A Sicilian family struggles to survive the harsh injustices of nature, the Mafia and World War II.
When idealistic Antonino Daluci is murdered, it dooms his family members to live their lives at the mercy of forces beyond their control. Turi and Luciano, Antonino’s young sons, grow up under the mistaken belief that their father was a traitor to Sicily, though his true objective was to challenge Mafia rule and unite the peasants for the common good. The elder, Turi, embittered and disillusioned, often feuds with intelligent and optimistic Luciano. Neither, however, is prepared for the tangled world of the Mafia, where truth is what those in power declare it to be. As the brothers grow up and drift apart, they experience the duality that is Sicily, ultimately forced into fighting in World War II for a fascist regime neither supports. Turi, whose love for a pious woman has changed him profoundly, fights to return home to her and the son he has never met. Luciano fights simply to return home to the land he loves, where he has grand visions of achieving the same goals as his father. After returning to Sicily, Turi is betrayed and dies mere miles from his wife, without having the chance to meet his son. Luciano comes home to find Sicily a significantly changed place, an island in the midst of political and social upheaval. Dedicating his life to protecting his nephew, he soon finds that despite his best efforts, trouble and hardship are destined to tear his family–and Sicily–apart. Salamone’s sweeping, generation-spanning story is epic; heroes and villains, martyrs and persecutors, lovers and rivals–all are one and the same. The Sicilians could benefit from tighter pacing in spots, but that’s a minor quibble in light of the novel’s poignant grandeur.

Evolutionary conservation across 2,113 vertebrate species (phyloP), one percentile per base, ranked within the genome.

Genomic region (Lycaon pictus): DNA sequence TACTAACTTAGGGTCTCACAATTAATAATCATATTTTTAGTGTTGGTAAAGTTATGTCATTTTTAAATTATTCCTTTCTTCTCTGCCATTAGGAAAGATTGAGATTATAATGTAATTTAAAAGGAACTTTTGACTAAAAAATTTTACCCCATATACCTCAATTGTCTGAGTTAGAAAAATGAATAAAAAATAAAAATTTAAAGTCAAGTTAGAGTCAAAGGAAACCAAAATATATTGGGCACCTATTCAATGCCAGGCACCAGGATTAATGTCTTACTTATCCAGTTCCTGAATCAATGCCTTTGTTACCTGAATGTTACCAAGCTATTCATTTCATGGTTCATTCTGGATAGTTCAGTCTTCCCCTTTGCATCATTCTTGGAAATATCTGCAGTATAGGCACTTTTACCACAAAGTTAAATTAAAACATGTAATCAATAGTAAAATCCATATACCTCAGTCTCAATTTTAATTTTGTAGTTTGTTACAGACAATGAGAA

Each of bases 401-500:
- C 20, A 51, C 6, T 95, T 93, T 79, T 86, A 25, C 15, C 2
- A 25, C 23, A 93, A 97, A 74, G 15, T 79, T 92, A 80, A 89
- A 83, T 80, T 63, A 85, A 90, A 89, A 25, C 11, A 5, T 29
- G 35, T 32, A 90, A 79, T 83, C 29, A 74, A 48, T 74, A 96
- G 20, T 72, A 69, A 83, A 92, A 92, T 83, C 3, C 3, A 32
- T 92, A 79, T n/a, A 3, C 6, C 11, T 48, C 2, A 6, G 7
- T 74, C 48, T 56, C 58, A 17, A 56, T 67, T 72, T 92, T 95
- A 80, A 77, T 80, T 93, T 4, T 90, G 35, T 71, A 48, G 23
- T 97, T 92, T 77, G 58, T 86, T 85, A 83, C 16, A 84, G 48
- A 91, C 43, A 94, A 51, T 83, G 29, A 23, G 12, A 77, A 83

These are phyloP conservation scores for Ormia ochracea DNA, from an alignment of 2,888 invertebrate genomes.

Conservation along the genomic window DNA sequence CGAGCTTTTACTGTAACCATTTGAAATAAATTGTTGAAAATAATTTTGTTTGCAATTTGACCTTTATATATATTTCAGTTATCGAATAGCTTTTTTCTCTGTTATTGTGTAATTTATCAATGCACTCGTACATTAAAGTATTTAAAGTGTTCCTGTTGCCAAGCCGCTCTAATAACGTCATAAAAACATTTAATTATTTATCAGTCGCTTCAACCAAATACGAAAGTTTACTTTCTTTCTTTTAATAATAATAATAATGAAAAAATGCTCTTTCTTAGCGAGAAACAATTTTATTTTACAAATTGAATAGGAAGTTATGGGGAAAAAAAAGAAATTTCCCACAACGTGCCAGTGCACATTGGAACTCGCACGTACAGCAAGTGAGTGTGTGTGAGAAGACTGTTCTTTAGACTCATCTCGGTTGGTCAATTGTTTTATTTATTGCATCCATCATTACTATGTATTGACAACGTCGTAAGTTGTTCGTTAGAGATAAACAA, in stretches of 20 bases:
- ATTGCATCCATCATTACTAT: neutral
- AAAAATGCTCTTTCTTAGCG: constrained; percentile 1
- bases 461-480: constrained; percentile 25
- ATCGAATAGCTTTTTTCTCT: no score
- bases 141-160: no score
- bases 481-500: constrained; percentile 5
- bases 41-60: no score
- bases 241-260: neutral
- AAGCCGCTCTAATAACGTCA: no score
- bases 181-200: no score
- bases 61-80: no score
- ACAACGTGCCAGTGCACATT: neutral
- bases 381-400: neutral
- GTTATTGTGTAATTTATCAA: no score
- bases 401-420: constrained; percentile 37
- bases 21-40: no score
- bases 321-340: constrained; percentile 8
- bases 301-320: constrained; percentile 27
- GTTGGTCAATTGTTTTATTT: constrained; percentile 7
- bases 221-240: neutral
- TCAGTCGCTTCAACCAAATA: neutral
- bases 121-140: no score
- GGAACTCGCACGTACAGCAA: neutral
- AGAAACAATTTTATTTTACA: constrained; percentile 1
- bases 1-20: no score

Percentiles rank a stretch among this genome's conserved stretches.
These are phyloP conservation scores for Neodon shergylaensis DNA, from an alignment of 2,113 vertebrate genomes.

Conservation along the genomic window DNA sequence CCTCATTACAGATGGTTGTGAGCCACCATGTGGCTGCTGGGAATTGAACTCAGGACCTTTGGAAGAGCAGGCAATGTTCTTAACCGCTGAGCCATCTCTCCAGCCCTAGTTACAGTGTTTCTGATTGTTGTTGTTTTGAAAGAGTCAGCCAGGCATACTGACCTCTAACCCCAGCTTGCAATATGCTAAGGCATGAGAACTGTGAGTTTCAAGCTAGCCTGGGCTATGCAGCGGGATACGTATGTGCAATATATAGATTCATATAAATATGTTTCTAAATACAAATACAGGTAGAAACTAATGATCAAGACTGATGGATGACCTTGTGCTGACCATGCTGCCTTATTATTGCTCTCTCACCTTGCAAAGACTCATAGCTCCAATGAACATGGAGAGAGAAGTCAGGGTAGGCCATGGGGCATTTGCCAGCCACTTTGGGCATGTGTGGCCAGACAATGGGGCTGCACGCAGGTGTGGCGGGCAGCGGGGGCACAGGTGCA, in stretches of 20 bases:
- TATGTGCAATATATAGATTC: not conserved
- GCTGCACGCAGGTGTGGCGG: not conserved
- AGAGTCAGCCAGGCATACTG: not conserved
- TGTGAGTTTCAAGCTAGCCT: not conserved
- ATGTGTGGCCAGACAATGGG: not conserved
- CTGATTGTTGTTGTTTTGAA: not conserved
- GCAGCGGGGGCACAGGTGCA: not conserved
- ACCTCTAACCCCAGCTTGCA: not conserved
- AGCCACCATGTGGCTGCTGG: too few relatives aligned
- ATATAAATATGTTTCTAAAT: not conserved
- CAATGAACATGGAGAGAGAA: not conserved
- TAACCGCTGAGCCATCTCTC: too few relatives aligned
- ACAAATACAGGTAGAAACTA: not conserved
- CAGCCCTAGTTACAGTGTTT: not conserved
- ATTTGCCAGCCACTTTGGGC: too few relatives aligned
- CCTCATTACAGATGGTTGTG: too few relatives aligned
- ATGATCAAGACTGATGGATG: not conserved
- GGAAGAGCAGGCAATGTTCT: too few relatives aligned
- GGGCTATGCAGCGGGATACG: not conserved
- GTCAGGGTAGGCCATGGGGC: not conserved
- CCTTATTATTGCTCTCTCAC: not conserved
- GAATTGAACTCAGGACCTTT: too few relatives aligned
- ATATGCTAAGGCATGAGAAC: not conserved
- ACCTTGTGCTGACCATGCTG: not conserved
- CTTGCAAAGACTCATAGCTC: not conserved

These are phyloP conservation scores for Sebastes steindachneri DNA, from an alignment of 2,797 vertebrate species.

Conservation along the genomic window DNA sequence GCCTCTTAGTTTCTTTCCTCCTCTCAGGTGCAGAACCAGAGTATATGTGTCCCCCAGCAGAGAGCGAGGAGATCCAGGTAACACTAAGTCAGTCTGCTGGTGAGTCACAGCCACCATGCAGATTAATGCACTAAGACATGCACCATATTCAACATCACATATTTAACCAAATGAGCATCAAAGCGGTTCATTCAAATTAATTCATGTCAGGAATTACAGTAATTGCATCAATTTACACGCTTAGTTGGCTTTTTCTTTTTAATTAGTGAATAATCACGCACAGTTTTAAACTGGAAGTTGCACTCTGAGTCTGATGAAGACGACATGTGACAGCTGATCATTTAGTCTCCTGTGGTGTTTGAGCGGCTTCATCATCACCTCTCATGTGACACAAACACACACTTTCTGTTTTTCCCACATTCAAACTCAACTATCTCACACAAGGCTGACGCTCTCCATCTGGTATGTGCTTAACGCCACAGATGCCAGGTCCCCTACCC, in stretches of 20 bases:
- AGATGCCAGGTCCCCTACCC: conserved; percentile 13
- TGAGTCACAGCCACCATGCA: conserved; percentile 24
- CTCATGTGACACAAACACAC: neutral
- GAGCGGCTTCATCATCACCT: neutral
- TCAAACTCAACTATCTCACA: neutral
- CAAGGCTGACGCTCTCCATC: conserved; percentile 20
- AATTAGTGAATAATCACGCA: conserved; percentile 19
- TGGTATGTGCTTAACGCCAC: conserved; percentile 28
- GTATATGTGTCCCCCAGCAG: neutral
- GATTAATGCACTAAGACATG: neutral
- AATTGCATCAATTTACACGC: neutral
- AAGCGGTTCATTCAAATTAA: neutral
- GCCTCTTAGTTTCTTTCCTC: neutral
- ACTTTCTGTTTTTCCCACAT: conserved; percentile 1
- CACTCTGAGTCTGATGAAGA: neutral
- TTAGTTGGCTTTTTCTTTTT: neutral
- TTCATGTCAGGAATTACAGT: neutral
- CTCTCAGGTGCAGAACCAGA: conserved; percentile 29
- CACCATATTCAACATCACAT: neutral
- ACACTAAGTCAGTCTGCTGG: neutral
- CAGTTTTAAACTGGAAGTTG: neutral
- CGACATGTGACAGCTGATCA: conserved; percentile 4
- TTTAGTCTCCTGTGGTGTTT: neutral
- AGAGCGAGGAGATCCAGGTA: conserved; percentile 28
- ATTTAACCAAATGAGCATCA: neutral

A spellbinding, well-written tale of power, passion, love and betrayal.